Saturday, 19 May 2012

When will the ICO fine itself following a data breach?

In this regulatory bear market, we’ve been marvelling at the increasing use of civil monetary penalties by the Information Commissioner's Office to take action against organisations whose data handling systems are sufficiently shoddy to cause harm or distress to people.

Talking the ICO’s powers to extremes, I wonder when we’ll be reading an ICO News Release like this:


The Information Commissioner’s Office has issued itself a penalty of £20,000 for losing paper records containing personal information, including the names, job titles, beverage preferences, tastes and dietary habits of the ICO’s Executive Team.

The loss occurred when an administrator took some paper records to Wilmslow’s Sainsbury’s to buy the Executive Team sandwiches and snacks for a working lunch. The administrator’s car was burgled while they had popped to the Wilmslow public library to return some DVDs, and a bag, containing the records and an encrypted data stick, was stolen. This meant that the Executive team had to eat what they were given, rather than what they had asked for.

The ICO’s investigation found that it had failed to take appropriate organisational measures against the accidental loss of personal data held on paper records. Although the ICO had an information security policy and some guidance for staff on handling important papers, the measures failed to explain how the information should be kept secure when being transported in a private vehicle.

Today’s penalty comes after the ICO had required many public authorities to sign undertakings following earlier incidents, during which personal data, both in an encrypted and an unencrypted form, had been stolen from an employee’s home and/or vehicle. While many authorities later introduced a paper handling policy following the undertaking, this policy was not in place at the time of the ICO’s loss, nor had all staff been fully trained on the policy.

Simon Entwisle, the ICO’s Director of Operations, said:

“The potential for distress in this case is obvious. No-one wanted the Commissioner to eat egg and cress sandwiches, when his favorite cheese and ham bap could have been provided. It is therefore extremely disappointing, and embarrassing, that I had not put in place sufficient measures in time to avoid this mishap.

While I am pleased that I have now taken action to keep the personal data we use secure, it is vitally important that all organisations have the correct guidance in place to keep paper records taken outside of the office safe. This includes storing papers containing personal information separately from data sticks.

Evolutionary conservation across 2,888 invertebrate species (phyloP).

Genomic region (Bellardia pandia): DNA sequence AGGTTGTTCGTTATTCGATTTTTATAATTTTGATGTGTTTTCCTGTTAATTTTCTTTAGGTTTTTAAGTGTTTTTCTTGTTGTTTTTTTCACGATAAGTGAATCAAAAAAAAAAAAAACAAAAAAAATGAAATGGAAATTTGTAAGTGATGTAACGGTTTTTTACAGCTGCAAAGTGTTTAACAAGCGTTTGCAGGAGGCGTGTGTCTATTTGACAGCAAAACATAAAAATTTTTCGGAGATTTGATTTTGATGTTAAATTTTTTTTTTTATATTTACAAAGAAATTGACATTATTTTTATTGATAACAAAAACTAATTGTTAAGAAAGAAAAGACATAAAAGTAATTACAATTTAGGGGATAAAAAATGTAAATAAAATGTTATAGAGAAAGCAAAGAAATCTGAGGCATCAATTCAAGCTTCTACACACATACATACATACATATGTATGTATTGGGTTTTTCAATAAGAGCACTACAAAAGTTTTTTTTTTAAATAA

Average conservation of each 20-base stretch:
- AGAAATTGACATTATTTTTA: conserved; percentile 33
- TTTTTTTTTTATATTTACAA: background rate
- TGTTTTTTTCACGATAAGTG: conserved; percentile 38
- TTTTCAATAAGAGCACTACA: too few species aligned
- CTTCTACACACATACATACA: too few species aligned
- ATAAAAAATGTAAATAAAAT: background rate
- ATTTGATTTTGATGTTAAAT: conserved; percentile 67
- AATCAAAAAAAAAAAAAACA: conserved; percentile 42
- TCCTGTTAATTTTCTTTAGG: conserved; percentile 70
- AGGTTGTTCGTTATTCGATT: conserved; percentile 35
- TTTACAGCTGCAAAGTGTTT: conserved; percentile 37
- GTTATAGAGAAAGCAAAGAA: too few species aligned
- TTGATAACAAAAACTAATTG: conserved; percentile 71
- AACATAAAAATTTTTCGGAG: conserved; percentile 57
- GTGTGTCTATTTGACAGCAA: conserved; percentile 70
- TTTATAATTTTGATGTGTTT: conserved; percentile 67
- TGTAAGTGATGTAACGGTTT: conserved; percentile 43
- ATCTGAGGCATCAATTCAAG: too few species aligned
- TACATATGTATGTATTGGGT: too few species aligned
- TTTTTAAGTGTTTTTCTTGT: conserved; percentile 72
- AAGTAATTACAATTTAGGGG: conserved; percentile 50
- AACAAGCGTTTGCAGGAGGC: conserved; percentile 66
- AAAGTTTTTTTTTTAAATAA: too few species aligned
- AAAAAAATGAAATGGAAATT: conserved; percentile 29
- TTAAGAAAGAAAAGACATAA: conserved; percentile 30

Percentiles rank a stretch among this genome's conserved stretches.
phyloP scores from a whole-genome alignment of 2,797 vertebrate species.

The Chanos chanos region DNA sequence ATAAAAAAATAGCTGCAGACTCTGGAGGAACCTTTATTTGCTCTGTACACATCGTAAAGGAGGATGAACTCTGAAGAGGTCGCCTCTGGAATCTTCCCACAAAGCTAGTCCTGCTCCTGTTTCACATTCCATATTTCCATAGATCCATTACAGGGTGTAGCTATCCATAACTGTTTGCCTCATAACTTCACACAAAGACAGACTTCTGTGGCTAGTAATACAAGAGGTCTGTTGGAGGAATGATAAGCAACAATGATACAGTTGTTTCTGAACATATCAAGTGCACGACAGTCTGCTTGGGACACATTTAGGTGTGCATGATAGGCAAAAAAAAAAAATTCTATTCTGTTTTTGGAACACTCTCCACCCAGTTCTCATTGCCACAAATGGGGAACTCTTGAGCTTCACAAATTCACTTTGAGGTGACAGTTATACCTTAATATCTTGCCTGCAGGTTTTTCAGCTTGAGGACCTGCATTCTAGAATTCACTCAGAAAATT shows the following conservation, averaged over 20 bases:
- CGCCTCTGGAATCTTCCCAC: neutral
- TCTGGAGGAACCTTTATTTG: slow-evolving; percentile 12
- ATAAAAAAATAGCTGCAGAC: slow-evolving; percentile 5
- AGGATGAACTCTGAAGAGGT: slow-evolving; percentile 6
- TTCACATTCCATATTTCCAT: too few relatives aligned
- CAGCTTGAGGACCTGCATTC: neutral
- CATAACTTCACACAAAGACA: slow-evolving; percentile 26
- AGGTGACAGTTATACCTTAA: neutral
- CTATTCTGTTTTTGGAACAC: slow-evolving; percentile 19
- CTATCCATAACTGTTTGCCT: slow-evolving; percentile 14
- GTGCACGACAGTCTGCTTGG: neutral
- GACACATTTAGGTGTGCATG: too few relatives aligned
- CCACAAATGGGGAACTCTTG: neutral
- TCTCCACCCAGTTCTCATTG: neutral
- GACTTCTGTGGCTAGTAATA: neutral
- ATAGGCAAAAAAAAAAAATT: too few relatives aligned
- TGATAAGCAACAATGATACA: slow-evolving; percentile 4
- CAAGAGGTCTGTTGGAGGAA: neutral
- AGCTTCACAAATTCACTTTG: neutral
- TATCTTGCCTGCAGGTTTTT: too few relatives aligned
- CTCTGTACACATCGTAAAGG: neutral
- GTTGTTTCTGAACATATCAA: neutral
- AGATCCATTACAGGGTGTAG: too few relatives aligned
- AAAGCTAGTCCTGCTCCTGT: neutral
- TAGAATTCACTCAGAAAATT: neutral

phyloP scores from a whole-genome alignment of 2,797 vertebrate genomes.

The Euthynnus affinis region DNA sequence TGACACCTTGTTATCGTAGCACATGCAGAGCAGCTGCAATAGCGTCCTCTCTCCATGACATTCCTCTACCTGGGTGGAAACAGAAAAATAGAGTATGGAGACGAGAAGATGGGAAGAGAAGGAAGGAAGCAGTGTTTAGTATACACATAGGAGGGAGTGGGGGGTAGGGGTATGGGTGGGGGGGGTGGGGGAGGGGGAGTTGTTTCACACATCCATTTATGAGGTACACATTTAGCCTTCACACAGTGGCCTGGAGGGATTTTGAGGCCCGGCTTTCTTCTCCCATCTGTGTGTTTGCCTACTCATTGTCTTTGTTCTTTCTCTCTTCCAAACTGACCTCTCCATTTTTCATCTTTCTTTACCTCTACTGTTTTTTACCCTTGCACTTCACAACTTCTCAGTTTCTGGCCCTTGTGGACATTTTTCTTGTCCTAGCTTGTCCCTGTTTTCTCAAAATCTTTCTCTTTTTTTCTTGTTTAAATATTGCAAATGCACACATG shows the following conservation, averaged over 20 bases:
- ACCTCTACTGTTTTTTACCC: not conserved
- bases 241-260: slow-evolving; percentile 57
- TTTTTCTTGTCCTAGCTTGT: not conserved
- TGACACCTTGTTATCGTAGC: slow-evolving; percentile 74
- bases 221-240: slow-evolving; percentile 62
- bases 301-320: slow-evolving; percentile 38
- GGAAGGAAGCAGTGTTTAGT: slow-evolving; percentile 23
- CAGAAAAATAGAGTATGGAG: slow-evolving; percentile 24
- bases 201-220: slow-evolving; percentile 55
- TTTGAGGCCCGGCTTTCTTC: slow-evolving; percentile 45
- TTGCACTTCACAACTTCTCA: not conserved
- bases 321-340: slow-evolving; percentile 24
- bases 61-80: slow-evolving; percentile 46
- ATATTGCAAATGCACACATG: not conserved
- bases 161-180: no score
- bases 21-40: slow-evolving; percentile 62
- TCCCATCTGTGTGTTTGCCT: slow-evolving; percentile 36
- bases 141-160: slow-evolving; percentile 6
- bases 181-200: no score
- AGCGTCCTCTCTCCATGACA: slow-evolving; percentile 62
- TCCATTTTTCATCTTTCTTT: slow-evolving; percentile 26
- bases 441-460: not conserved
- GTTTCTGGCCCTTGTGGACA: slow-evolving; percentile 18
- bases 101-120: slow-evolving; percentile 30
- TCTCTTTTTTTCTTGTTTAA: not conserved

The effect of the penalty is that we will no longer be able to subsidise our annual ICO Data Protection Officer’s conference for everyone, so from now on all delegates from the private sector will be required to pay a £100 attendance fee.

We are aware that if an ICO administrator loses any more personal information, the effect is likely to be a much larger fine, which will probably mean that we would be required to charge everyone to attend our annual ICO Data Protection Officer’s conference. Given pressures on the public purse, we do appreciate, and greatly regret, that this will probably prevent public sector DPOs from ever being allowed to attend this event again.

But, if we are big enough to hand out the fines, then we ought to be big enough to accept a fine when we get things wrong, too.”

Actually, I’m not making all of this up. Section 107 of the Protection of Freedoms Act 2012 does give the ICO the right to charge delegates to attend ICO training events or conferences. They've got to recover their costs somehow, you know. And I’ve already seen one ICO consultation exercise commence on the extent to which private sector companies ought to pay to attend the ICO’s Data Protection Officer’s Conference. For my part, I’m very happy to pay a fee that represents the costs of staging the event. In my opinion, they represent brilliant value for money, and they give us all an opportunity to catch up with old friends. And have a laugh, or two.

Finally, for the anoraks among us, Section 105 of the Protection of Freedoms Act 2012 also changes the period for which the Information Commissioner is appointed. In future, rather than a (renewable) term of 5 years, the Commissioner will be appointed for a single period of 7 years.

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